Drill with Drill Bits - To remove hardware easily, and drill bit(s) to create new holes for new hardware (if applicable).

Shop Brush/Shop Vac or Compressed Air - To clear sanding dust.

Regular Spray Bottle

Distilled Water

Roll of Kraft Paper - To block paint from entering cabinet boxes, unless of course you're painting inside and outside of the cabinet boxes. (See photos below to better understand what I'm saying.)

Mineral Spirits - Used for cleaning brushes or sprayers after priming. (The primer I recommend is oil based.)

180 Grit Sand paper - The bigger the kitchen (more doors, drawers, and cabinet boxes) the more you'll need.

220 Grit Sand paper - The bigger the kitchen (more doors, drawers, and cabinet boxes) the more you'll need.

Power Sander - Unless you don't have one, then skip this and go to the next item.

Palm Size Sanding Block - These give your hand sanding more grip and results in more uniform work. It's similar in size to a bar of soap. I wrap my sand paper around these so I can use them with my 180 grit paper and 220 grit paper. Find them here.

Blue Shop Towels - Err on the side of too many shop towels. For this job we used at least 6 rolls, maybe more. Find them here.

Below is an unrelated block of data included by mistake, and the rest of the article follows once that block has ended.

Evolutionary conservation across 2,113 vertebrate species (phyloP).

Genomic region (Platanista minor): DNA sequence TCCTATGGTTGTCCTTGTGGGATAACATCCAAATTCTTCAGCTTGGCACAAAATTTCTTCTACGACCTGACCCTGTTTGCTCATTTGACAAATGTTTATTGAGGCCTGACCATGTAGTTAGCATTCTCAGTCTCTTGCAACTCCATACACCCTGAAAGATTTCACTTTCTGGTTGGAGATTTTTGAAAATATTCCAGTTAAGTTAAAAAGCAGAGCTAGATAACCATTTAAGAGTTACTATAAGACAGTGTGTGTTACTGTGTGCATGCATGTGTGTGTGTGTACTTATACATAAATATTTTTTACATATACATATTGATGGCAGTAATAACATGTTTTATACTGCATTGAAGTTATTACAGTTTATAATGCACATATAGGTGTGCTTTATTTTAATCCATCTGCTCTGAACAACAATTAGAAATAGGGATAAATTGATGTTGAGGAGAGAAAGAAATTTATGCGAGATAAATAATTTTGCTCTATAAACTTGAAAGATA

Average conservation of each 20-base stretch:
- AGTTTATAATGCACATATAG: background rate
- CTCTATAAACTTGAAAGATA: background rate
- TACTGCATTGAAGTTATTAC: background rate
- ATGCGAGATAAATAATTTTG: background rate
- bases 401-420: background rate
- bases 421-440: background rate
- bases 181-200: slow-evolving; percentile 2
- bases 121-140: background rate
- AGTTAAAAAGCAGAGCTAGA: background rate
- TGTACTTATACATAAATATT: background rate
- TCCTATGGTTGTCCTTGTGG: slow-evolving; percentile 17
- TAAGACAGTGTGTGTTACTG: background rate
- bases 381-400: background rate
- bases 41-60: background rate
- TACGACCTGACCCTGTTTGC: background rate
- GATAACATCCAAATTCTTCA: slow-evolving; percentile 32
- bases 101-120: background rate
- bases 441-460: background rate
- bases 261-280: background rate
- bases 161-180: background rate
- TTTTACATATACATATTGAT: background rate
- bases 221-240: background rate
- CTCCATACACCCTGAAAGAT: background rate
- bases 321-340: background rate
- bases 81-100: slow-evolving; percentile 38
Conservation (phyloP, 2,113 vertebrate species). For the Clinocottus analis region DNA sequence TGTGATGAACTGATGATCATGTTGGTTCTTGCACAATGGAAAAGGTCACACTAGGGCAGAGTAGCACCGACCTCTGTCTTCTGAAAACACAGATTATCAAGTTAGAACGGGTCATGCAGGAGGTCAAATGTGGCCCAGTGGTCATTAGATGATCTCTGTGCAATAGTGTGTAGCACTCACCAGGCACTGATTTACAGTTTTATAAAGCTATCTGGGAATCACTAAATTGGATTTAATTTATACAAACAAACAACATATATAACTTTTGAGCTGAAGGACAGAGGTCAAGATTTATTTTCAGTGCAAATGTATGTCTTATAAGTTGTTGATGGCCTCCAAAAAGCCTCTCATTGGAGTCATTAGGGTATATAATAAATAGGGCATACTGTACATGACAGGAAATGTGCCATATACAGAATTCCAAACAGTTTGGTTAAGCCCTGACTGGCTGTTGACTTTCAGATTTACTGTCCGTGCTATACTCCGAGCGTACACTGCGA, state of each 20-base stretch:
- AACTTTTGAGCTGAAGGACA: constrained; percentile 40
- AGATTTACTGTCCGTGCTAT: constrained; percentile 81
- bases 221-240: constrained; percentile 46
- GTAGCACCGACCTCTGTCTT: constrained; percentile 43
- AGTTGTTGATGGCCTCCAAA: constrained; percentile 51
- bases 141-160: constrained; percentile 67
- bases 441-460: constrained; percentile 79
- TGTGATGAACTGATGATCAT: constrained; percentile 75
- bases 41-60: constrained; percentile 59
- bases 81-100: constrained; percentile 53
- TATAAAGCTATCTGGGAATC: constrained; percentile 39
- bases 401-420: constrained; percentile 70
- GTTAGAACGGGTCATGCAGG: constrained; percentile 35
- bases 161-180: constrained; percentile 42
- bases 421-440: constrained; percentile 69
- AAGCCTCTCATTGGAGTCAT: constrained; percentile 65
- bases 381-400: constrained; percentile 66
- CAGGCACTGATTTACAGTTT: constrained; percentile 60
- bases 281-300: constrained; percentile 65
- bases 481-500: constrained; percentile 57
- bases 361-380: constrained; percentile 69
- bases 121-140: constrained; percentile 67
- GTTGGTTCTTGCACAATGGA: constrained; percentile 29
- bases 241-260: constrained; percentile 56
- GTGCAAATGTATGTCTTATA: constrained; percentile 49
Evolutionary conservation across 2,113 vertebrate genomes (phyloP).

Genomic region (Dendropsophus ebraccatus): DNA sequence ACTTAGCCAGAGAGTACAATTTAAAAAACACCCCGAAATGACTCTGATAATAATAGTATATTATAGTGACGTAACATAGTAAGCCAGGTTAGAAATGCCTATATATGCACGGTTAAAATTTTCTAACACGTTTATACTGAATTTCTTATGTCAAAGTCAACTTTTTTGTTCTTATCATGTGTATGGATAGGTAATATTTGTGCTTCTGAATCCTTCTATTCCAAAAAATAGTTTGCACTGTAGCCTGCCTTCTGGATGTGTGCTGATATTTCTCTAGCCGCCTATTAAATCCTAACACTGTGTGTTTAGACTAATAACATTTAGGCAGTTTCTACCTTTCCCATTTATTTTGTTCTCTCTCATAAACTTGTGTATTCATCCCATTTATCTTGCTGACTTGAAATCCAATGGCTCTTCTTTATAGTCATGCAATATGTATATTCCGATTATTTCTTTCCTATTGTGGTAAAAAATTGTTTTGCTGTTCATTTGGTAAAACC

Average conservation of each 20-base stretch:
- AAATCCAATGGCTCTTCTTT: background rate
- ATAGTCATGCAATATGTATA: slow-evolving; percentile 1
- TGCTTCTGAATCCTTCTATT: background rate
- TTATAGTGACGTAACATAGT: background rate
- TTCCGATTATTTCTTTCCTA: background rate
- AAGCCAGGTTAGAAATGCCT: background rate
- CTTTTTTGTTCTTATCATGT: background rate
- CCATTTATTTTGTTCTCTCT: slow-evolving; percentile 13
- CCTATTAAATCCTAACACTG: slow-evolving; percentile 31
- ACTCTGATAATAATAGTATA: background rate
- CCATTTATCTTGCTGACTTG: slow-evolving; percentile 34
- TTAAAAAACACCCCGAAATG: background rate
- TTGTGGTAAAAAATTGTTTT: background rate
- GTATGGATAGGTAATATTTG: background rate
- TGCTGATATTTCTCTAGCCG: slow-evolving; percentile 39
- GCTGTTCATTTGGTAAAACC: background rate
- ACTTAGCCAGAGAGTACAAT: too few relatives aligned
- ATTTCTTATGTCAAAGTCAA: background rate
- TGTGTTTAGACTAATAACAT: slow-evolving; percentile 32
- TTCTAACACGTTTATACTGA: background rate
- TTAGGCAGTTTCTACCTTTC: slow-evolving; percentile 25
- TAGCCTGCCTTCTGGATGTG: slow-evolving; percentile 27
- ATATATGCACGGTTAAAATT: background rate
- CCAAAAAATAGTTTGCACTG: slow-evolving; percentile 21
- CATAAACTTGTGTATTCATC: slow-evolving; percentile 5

Ziploc Bags - To keep all of your hardware organized. Tag the hardware with the green tape and label the location with a sharpie on the tape. To be very specific (which I recommend) you could label "Under Sink, Left Door, Bottom Hinge" by writing "US, LD, BH" Then, throw it all in Ziploc bags to keep it organized.

Green/yellow Scotch Bright Sponges -You’ll be scrubbing everything down with these so get a few and get some friends to help you! Find them here.

Disposable Gloves - Wear these during any process you want to protect your hands and skin. You can find a variety at any home store.

Tooth Brush - For any detailed work on your cabinets that may not be reachable with the sponge. You'll notice in the photos, there were some decorative details that needed to be scrubbed and the tooth brush helped. Why be this detailed? Without proper cleaning, the primer and everything else won’t stick properly to the wood.

Zinsser BIN Shellac - In my opinion, the best primer/sealer out there! If it were up to me, I’d just get a ton of spray cans of primer and get after it, but one spray can of primer is around $11. One can would do about three kitchen cabinet doors (front, back and sides)… it will add up quickly. OR if you have a sprayer, you could get a gallon and spray it little by little, saving you a lot of money. Find Zinsser BIN Shellac here.